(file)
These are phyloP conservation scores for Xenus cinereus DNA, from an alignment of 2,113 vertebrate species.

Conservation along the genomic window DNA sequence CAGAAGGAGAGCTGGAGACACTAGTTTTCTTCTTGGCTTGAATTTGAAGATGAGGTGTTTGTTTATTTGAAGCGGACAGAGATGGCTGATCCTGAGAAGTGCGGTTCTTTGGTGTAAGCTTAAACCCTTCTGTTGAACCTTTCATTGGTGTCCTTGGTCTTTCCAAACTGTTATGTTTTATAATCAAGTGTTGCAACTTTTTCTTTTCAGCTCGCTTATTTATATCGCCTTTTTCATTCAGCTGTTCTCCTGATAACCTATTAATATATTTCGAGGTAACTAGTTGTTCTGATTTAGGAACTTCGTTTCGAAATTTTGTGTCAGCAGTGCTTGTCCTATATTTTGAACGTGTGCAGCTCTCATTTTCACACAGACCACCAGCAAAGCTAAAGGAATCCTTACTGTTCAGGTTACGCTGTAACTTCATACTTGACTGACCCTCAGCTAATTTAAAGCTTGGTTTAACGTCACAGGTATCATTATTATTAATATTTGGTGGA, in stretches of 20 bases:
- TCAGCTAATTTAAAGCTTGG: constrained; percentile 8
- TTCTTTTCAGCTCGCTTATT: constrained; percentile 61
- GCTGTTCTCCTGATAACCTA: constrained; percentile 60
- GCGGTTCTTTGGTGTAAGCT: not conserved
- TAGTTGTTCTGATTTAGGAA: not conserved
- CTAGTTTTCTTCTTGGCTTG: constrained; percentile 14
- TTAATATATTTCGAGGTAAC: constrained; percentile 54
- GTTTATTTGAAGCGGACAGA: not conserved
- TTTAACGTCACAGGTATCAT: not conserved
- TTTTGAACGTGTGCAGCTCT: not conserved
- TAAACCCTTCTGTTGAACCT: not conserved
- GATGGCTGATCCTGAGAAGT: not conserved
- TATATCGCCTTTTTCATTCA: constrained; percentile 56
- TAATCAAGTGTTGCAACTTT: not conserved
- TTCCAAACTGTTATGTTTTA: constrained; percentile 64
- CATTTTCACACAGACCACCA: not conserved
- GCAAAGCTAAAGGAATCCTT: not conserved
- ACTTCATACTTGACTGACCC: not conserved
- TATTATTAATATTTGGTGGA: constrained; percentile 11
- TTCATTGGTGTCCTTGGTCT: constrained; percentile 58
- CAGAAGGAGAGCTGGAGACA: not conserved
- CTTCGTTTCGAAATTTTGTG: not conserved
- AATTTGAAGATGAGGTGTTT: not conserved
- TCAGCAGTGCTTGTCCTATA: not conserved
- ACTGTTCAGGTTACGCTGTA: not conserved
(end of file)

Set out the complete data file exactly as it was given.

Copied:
These are phyloP conservation scores for Xenus cinereus DNA, from an alignment of 2,113 vertebrate species.

Conservation along the genomic window DNA sequence CAGAAGGAGAGCTGGAGACACTAGTTTTCTTCTTGGCTTGAATTTGAAGATGAGGTGTTTGTTTATTTGAAGCGGACAGAGATGGCTGATCCTGAGAAGTGCGGTTCTTTGGTGTAAGCTTAAACCCTTCTGTTGAACCTTTCATTGGTGTCCTTGGTCTTTCCAAACTGTTATGTTTTATAATCAAGTGTTGCAACTTTTTCTTTTCAGCTCGCTTATTTATATCGCCTTTTTCATTCAGCTGTTCTCCTGATAACCTATTAATATATTTCGAGGTAACTAGTTGTTCTGATTTAGGAACTTCGTTTCGAAATTTTGTGTCAGCAGTGCTTGTCCTATATTTTGAACGTGTGCAGCTCTCATTTTCACACAGACCACCAGCAAAGCTAAAGGAATCCTTACTGTTCAGGTTACGCTGTAACTTCATACTTGACTGACCCTCAGCTAATTTAAAGCTTGGTTTAACGTCACAGGTATCATTATTATTAATATTTGGTGGA, in stretches of 20 bases:
- TCAGCTAATTTAAAGCTTGG: constrained; percentile 8
- TTCTTTTCAGCTCGCTTATT: constrained; percentile 61
- GCTGTTCTCCTGATAACCTA: constrained; percentile 60
- GCGGTTCTTTGGTGTAAGCT: not conserved
- TAGTTGTTCTGATTTAGGAA: not conserved
- CTAGTTTTCTTCTTGGCTTG: constrained; percentile 14
- TTAATATATTTCGAGGTAAC: constrained; percentile 54
- GTTTATTTGAAGCGGACAGA: not conserved
- TTTAACGTCACAGGTATCAT: not conserved
- TTTTGAACGTGTGCAGCTCT: not conserved
- TAAACCCTTCTGTTGAACCT: not conserved
- GATGGCTGATCCTGAGAAGT: not conserved
- TATATCGCCTTTTTCATTCA: constrained; percentile 56
- TAATCAAGTGTTGCAACTTT: not conserved
- TTCCAAACTGTTATGTTTTA: constrained; percentile 64
- CATTTTCACACAGACCACCA: not conserved
- GCAAAGCTAAAGGAATCCTT: not conserved
- ACTTCATACTTGACTGACCC: not conserved
- TATTATTAATATTTGGTGGA: constrained; percentile 11
- TTCATTGGTGTCCTTGGTCT: constrained; percentile 58
- CAGAAGGAGAGCTGGAGACA: not conserved
- CTTCGTTTCGAAATTTTGTG: not conserved
- AATTTGAAGATGAGGTGTTT: not conserved
- TCAGCAGTGCTTGTCCTATA: not conserved
- ACTGTTCAGGTTACGCTGTA: not conserved